We hear stories all the time where a long term prisoner is released, only to commit another crime and return to prison. Or worse, they self destruct or even take their own life. They have been in prison for so long, they simply have no concept how to function in a free world anymore.

We see the same situation with animals. The most well know is probably the circus elephant. As a baby it is held by a very strong chain but as it gets older, a simple rope will do. It remembers it couldn’t break the chain before and just doesn’t try anymore.

The concept of freedom can be very elusive, especially when you’ve lived in bondage for so long. This same concept exists when we are free in Christ. Galatians 5 starts out with “For freedom Christ has set us free; stand firm therefore, and do not submit again to a yoke of slavery” (Gal 5:1)

Paul was writing this chapter to the people in Galatia that were being persuaded they still needed to be circumcised in order to follow Jesus. Paul’s point is that if you fall to a part of the law as some form of justification, you are responsible to be justified by the whole law, apart from grace.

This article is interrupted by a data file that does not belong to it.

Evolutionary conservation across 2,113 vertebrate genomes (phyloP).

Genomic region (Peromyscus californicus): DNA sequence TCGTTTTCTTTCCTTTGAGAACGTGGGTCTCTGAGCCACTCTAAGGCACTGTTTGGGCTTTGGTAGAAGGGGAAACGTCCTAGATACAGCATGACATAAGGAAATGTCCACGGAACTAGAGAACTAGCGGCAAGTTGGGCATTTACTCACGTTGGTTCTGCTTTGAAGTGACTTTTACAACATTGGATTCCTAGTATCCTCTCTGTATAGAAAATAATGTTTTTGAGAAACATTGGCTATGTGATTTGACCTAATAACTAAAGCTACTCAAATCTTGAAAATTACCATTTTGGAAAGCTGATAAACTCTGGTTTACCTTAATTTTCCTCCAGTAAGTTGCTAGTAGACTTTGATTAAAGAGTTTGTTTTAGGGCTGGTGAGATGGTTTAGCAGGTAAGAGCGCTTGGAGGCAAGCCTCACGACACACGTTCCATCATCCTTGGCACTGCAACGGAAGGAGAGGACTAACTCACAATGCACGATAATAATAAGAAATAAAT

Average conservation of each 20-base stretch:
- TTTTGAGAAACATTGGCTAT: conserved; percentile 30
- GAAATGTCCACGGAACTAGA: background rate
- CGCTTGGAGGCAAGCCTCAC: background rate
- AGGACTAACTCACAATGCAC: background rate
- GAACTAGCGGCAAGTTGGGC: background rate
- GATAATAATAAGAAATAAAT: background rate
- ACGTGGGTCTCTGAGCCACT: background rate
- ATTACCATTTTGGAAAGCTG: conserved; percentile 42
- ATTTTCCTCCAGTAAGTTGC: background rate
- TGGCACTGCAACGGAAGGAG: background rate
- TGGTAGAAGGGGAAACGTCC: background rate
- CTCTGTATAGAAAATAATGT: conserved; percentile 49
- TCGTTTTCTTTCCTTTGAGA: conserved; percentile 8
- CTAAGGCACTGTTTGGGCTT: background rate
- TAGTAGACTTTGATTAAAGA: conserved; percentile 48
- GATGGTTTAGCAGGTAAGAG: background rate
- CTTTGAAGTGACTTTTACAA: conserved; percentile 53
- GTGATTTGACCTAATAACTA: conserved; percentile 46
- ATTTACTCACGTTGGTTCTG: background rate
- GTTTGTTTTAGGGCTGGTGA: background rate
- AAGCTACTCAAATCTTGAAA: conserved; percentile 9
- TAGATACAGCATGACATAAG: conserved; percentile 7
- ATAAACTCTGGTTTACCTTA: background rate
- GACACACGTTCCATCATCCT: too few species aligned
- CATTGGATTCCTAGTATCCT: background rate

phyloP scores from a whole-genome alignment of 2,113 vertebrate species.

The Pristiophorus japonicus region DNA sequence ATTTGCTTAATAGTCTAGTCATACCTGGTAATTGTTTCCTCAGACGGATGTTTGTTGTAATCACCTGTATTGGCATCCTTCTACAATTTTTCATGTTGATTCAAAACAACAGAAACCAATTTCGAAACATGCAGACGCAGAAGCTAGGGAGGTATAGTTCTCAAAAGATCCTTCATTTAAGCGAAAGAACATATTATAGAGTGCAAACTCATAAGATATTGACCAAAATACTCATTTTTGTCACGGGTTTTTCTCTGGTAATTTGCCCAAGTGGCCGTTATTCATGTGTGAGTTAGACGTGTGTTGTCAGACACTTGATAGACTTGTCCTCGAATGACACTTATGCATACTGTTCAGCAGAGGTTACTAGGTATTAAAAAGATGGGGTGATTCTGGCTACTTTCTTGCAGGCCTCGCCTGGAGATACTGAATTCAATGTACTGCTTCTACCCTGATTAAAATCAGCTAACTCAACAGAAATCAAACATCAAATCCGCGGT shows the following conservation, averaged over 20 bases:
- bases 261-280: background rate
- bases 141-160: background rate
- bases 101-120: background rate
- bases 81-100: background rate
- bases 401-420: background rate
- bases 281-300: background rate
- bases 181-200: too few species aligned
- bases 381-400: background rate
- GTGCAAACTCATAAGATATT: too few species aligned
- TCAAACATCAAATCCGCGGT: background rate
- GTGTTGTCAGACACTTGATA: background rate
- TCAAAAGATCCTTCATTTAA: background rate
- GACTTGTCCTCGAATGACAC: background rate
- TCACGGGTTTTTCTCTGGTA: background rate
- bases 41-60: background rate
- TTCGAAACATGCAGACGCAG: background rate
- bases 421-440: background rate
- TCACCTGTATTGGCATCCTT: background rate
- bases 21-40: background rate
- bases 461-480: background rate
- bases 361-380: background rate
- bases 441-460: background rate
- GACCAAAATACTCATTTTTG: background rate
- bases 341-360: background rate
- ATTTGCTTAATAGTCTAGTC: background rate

Although we don’t discuss circumcision as part of a requirement for faith anymore, the concept is the same. When we place any action as a requirement for justification, we eliminate the value of grace, we remove the value of the cross. Christ did not die on the cross so that those who obey the law would be saved. He died so that those who accept his free gift of grace would be saved.

The legalists of the time talked of circumcision but the legalists of today have their own list of behaviors they deem necessary to “be a good Christian”.  In fact, there’s a pretty long list today.  While it is true we are to let our “manner of life be worthy of the gospel of Christ” (Phil 1:27a) this does not mean that our manner of life impacts our salvation.

However, there’s a flip side of this freedom as well.  Just as we are not justified by our flesh but by our faith, we are also not to abuse that freedom either. “For you were called to freedom, brothers. Only do not use your freedom as an opportunity for the flesh, but through love serve one another.” (Gal 5:13)  While our salvation is assured and we cannot behave our way out of it, our manner of life can draw people to Christ or push them away.  If we abuse our freedom like some sort of “Get out of Hell free” card, what good are we for the kingdom?  We should life as free, but use our freedom to love others.

Bottom line is this. We are FREE in Christ. Period. But to win others to Christ, to make other disciples, we must use that freedom to love others and serve them.


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